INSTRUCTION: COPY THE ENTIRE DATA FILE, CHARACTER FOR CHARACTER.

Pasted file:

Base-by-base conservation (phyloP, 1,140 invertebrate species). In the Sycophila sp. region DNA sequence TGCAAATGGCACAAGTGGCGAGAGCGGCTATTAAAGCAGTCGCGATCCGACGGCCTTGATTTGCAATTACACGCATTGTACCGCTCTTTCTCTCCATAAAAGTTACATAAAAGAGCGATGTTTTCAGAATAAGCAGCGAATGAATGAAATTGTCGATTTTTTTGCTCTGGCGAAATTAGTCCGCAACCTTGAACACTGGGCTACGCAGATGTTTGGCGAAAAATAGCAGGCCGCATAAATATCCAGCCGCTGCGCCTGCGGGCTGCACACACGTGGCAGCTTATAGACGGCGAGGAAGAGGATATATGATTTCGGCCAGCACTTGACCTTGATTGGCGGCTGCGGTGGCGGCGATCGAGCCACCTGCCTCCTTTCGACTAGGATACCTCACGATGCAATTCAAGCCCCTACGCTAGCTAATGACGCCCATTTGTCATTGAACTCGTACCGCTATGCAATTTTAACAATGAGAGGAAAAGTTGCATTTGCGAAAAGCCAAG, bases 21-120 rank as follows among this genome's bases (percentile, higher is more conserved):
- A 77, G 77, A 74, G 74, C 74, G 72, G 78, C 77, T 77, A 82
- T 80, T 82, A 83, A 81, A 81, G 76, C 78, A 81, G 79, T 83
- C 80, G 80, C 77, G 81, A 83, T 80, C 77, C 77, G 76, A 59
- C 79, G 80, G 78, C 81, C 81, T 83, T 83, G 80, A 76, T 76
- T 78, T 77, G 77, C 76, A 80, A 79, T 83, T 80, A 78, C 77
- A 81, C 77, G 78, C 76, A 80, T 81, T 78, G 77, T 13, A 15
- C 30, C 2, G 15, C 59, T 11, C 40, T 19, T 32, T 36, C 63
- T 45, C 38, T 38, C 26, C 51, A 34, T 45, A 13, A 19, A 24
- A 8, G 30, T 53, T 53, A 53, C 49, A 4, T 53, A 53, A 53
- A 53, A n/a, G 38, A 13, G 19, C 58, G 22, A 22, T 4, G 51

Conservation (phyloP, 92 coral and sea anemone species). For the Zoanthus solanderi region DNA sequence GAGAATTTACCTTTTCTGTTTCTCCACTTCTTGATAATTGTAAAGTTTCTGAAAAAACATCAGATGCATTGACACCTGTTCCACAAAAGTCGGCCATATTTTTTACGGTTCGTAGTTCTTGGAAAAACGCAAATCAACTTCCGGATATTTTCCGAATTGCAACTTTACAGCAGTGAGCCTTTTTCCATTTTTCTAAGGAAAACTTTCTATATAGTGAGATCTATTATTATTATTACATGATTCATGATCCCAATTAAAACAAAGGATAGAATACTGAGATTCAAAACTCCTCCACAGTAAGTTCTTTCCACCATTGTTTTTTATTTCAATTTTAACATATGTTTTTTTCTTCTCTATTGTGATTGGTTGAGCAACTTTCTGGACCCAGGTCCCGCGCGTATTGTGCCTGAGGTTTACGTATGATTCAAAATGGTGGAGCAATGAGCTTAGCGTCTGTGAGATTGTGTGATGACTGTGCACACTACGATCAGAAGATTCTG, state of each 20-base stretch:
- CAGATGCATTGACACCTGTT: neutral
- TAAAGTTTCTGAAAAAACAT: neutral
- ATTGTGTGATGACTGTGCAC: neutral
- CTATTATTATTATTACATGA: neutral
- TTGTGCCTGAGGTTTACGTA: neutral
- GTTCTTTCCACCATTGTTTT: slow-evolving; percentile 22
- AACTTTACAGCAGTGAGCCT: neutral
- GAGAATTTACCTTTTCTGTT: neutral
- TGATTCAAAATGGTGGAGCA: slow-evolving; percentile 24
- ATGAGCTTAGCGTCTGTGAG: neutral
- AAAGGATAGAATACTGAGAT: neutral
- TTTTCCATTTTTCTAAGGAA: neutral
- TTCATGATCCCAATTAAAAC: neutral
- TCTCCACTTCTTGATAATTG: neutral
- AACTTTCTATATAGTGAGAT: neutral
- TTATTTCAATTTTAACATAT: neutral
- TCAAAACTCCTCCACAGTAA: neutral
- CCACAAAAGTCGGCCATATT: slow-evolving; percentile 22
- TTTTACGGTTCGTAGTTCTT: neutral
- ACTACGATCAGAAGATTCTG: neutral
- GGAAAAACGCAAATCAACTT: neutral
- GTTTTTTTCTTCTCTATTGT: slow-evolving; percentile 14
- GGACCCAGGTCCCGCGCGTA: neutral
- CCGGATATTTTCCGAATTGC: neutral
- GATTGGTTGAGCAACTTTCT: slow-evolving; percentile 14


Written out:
Base-by-base conservation (phyloP, 1,140 invertebrate species). In the Sycophila sp. region DNA sequence TGCAAATGGCACAAGTGGCGAGAGCGGCTATTAAAGCAGTCGCGATCCGACGGCCTTGATTTGCAATTACACGCATTGTACCGCTCTTTCTCTCCATAAAAGTTACATAAAAGAGCGATGTTTTCAGAATAAGCAGCGAATGAATGAAATTGTCGATTTTTTTGCTCTGGCGAAATTAGTCCGCAACCTTGAACACTGGGCTACGCAGATGTTTGGCGAAAAATAGCAGGCCGCATAAATATCCAGCCGCTGCGCCTGCGGGCTGCACACACGTGGCAGCTTATAGACGGCGAGGAAGAGGATATATGATTTCGGCCAGCACTTGACCTTGATTGGCGGCTGCGGTGGCGGCGATCGAGCCACCTGCCTCCTTTCGACTAGGATACCTCACGATGCAATTCAAGCCCCTACGCTAGCTAATGACGCCCATTTGTCATTGAACTCGTACCGCTATGCAATTTTAACAATGAGAGGAAAAGTTGCATTTGCGAAAAGCCAAG, bases 21-120 rank as follows among this genome's bases (percentile, higher is more conserved):
- A 77, G 77, A 74, G 74, C 74, G 72, G 78, C 77, T 77, A 82
- T 80, T 82, A 83, A 81, A 81, G 76, C 78, A 81, G 79, T 83
- C 80, G 80, C 77, G 81, A 83, T 80, C 77, C 77, G 76, A 59
- C 79, G 80, G 78, C 81, C 81, T 83, T 83, G 80, A 76, T 76
- T 78, T 77, G 77, C 76, A 80, A 79, T 83, T 80, A 78, C 77
- A 81, C 77, G 78, C 76, A 80, T 81, T 78, G 77, T 13, A 15
- C 30, C 2, G 15, C 59, T 11, C 40, T 19, T 32, T 36, C 63
- T 45, C 38, T 38, C 26, C 51, A 34, T 45, A 13, A 19, A 24
- A 8, G 30, T 53, T 53, A 53, C 49, A 4, T 53, A 53, A 53
- A 53, A n/a, G 38, A 13, G 19, C 58, G 22, A 22, T 4, G 51

Conservation (phyloP, 92 coral and sea anemone species). For the Zoanthus solanderi region DNA sequence GAGAATTTACCTTTTCTGTTTCTCCACTTCTTGATAATTGTAAAGTTTCTGAAAAAACATCAGATGCATTGACACCTGTTCCACAAAAGTCGGCCATATTTTTTACGGTTCGTAGTTCTTGGAAAAACGCAAATCAACTTCCGGATATTTTCCGAATTGCAACTTTACAGCAGTGAGCCTTTTTCCATTTTTCTAAGGAAAACTTTCTATATAGTGAGATCTATTATTATTATTACATGATTCATGATCCCAATTAAAACAAAGGATAGAATACTGAGATTCAAAACTCCTCCACAGTAAGTTCTTTCCACCATTGTTTTTTATTTCAATTTTAACATATGTTTTTTTCTTCTCTATTGTGATTGGTTGAGCAACTTTCTGGACCCAGGTCCCGCGCGTATTGTGCCTGAGGTTTACGTATGATTCAAAATGGTGGAGCAATGAGCTTAGCGTCTGTGAGATTGTGTGATGACTGTGCACACTACGATCAGAAGATTCTG, state of each 20-base stretch:
- CAGATGCATTGACACCTGTT: neutral
- TAAAGTTTCTGAAAAAACAT: neutral
- ATTGTGTGATGACTGTGCAC: neutral
- CTATTATTATTATTACATGA: neutral
- TTGTGCCTGAGGTTTACGTA: neutral
- GTTCTTTCCACCATTGTTTT: slow-evolving; percentile 22
- AACTTTACAGCAGTGAGCCT: neutral
- GAGAATTTACCTTTTCTGTT: neutral
- TGATTCAAAATGGTGGAGCA: slow-evolving; percentile 24
- ATGAGCTTAGCGTCTGTGAG: neutral
- AAAGGATAGAATACTGAGAT: neutral
- TTTTCCATTTTTCTAAGGAA: neutral
- TTCATGATCCCAATTAAAAC: neutral
- TCTCCACTTCTTGATAATTG: neutral
- AACTTTCTATATAGTGAGAT: neutral
- TTATTTCAATTTTAACATAT: neutral
- TCAAAACTCCTCCACAGTAA: neutral
- CCACAAAAGTCGGCCATATT: slow-evolving; percentile 22
- TTTTACGGTTCGTAGTTCTT: neutral
- ACTACGATCAGAAGATTCTG: neutral
- GGAAAAACGCAAATCAACTT: neutral
- GTTTTTTTCTTCTCTATTGT: slow-evolving; percentile 14
- GGACCCAGGTCCCGCGCGTA: neutral
- CCGGATATTTTCCGAATTGC: neutral
- GATTGGTTGAGCAACTTTCT: slow-evolving; percentile 14